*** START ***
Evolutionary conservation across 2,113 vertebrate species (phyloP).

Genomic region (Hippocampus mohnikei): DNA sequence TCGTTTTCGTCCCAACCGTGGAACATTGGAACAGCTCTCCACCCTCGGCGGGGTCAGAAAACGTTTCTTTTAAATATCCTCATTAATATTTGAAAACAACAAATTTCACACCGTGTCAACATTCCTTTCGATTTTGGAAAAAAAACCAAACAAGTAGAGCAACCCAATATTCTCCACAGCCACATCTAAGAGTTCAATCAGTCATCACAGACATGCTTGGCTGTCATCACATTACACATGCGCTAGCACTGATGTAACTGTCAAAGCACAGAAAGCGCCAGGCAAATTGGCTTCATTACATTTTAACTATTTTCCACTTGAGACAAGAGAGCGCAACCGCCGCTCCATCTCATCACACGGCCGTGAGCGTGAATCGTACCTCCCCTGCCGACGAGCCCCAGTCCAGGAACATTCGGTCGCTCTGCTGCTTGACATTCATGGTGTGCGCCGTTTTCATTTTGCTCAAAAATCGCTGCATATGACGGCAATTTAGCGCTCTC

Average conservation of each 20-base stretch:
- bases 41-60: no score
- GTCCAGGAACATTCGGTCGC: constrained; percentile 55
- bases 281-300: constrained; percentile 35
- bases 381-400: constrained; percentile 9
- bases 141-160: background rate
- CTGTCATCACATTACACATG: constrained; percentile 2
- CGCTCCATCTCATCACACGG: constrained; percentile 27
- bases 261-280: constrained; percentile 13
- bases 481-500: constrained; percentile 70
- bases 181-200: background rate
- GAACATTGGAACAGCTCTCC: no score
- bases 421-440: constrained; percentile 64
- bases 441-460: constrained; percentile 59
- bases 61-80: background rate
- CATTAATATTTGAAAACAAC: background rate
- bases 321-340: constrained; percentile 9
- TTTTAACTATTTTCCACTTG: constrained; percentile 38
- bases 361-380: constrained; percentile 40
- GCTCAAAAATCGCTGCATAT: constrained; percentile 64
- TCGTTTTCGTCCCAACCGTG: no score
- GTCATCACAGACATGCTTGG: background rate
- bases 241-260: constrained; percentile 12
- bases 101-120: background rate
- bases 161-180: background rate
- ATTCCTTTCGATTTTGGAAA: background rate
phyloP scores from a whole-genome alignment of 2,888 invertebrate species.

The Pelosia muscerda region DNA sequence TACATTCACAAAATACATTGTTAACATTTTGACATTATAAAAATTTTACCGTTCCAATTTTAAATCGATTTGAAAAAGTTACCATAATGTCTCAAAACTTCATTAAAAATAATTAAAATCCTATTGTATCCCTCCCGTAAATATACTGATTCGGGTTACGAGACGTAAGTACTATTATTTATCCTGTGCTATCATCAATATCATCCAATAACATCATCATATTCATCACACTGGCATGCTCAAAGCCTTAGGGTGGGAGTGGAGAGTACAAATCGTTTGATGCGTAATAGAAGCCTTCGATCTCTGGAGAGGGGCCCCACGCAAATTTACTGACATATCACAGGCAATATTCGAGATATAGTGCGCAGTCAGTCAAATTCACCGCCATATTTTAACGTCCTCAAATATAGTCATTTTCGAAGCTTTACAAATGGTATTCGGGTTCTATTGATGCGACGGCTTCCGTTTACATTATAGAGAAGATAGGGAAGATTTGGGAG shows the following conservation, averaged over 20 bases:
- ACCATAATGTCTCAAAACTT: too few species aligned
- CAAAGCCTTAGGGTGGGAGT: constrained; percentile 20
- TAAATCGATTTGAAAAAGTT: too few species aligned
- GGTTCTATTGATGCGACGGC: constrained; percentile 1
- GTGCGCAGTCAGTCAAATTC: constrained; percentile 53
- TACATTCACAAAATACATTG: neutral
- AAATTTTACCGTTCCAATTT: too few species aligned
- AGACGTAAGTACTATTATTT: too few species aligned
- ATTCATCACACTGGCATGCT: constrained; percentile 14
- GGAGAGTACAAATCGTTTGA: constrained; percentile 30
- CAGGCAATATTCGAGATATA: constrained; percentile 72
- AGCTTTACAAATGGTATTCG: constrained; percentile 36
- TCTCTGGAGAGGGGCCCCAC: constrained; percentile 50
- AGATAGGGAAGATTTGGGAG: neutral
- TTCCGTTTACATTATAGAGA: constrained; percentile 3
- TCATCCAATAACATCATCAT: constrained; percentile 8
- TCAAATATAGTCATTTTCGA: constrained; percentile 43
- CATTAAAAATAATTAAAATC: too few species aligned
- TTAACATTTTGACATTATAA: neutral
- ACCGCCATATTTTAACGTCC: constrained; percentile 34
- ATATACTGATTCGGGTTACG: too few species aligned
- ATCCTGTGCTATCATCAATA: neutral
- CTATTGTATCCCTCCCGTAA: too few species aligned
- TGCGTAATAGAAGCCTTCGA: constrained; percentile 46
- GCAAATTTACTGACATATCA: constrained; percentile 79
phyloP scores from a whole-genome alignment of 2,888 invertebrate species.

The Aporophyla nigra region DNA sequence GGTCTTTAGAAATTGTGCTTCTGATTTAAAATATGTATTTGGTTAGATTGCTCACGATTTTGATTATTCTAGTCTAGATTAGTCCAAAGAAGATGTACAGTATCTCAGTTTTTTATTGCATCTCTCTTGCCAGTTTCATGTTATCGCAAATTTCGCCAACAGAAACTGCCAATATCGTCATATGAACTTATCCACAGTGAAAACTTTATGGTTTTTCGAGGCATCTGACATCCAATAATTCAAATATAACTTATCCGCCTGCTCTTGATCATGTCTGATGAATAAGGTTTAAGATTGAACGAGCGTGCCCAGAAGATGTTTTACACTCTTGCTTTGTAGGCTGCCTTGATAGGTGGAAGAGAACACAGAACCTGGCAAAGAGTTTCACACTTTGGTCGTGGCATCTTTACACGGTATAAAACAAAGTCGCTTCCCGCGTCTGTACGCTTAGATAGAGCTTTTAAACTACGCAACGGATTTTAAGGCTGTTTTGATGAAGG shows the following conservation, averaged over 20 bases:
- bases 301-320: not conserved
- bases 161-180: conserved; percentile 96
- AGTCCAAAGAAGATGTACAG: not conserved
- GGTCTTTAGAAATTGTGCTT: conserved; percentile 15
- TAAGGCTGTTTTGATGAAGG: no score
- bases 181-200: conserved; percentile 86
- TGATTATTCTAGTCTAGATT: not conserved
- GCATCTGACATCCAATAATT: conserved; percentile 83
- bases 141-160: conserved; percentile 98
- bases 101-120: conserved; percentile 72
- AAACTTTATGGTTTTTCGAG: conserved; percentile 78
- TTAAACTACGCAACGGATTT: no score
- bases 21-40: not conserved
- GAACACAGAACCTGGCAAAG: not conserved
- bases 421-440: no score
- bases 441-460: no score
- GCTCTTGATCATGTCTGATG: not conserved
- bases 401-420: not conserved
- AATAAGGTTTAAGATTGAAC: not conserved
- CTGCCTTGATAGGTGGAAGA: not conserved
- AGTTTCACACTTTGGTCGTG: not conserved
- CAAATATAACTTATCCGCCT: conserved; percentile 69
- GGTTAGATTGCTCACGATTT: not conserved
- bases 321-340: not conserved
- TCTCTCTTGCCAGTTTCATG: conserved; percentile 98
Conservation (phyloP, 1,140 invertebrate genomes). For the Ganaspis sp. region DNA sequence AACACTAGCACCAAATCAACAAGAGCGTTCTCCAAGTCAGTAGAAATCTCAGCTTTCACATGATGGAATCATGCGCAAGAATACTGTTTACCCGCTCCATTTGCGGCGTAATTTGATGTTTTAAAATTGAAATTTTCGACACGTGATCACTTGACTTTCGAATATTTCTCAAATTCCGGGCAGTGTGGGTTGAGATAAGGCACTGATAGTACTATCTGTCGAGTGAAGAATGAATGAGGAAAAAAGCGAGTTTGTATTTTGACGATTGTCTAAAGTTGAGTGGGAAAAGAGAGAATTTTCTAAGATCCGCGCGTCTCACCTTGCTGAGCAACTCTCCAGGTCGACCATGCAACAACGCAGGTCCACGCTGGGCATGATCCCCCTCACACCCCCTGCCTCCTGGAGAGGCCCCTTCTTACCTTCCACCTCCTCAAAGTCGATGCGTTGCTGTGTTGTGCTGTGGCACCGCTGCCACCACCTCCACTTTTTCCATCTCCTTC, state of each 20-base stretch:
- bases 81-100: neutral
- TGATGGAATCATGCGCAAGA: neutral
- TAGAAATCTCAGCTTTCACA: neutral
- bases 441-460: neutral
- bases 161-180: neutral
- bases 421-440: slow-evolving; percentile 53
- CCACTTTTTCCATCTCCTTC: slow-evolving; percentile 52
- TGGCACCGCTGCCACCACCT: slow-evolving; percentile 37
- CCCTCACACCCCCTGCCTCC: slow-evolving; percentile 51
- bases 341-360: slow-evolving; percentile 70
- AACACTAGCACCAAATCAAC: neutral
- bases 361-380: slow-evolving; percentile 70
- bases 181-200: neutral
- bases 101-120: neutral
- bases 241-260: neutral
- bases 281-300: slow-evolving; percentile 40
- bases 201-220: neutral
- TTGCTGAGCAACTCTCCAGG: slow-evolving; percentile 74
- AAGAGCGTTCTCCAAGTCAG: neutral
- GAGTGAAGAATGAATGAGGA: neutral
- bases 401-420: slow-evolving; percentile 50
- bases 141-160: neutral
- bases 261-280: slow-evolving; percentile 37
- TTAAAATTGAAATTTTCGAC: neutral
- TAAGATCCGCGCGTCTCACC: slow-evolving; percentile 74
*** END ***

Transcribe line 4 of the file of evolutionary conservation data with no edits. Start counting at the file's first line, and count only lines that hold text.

- bases 41-60: no score